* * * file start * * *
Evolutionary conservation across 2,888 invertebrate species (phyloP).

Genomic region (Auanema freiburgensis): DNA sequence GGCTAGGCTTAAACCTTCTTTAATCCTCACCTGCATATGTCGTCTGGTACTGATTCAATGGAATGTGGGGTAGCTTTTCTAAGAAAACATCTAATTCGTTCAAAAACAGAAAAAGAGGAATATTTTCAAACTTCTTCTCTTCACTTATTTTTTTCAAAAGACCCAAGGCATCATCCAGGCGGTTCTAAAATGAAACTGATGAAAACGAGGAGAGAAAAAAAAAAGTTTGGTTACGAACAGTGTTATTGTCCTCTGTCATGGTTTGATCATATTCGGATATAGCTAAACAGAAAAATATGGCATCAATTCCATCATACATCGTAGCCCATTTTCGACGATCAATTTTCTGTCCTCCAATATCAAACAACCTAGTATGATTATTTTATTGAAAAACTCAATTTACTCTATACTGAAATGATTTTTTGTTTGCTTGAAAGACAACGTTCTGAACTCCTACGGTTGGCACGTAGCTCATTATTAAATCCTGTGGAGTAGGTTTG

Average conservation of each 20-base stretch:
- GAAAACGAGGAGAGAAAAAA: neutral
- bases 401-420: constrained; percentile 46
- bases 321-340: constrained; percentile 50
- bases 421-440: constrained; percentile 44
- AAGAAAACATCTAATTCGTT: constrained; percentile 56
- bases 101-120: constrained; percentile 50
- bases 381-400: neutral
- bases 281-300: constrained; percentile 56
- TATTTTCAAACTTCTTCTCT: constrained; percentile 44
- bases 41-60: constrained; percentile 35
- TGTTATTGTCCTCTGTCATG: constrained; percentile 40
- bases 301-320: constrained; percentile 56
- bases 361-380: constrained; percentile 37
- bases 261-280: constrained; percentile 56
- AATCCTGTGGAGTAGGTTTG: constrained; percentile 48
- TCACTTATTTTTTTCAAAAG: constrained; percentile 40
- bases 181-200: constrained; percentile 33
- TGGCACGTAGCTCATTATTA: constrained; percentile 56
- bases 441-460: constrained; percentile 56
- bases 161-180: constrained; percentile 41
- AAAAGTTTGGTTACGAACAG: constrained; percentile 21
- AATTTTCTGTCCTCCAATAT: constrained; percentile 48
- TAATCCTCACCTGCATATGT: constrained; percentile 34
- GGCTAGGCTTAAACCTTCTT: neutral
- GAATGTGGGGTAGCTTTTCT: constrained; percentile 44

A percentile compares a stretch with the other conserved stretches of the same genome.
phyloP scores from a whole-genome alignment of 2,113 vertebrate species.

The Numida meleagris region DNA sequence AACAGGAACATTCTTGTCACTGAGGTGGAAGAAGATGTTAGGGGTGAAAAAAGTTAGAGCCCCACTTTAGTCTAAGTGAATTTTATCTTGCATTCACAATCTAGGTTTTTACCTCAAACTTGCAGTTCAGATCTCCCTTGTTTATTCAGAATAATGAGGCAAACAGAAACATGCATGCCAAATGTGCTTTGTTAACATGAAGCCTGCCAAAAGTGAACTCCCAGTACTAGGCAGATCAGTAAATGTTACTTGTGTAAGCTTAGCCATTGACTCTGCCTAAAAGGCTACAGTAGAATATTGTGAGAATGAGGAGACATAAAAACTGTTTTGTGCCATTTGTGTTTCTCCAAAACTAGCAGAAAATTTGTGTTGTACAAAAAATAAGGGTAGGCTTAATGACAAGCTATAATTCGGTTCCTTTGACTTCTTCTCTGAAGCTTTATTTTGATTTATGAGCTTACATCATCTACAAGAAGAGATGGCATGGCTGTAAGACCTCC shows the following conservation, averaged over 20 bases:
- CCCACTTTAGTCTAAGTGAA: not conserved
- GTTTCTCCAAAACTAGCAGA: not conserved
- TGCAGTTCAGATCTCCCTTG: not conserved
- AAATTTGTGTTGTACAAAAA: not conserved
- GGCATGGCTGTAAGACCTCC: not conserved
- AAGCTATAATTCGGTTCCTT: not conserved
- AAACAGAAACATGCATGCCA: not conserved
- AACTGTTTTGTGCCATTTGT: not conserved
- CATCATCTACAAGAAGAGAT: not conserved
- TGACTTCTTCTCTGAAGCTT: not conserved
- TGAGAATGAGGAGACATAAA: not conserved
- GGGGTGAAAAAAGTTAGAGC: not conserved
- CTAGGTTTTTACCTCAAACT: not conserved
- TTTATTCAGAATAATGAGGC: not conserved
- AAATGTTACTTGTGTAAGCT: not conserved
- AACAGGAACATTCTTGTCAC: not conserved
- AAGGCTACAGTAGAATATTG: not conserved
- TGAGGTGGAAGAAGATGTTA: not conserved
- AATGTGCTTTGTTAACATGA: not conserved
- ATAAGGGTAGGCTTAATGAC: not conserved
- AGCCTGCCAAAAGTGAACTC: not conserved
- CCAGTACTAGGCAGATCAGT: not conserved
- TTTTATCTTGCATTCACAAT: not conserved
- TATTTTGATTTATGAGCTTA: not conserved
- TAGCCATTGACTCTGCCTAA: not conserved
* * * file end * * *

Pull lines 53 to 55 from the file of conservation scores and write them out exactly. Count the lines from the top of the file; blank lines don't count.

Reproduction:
- CCAGTACTAGGCAGATCAGT: not conserved
- TTTTATCTTGCATTCACAAT: not conserved
- TATTTTGATTTATGAGCTTA: not conserved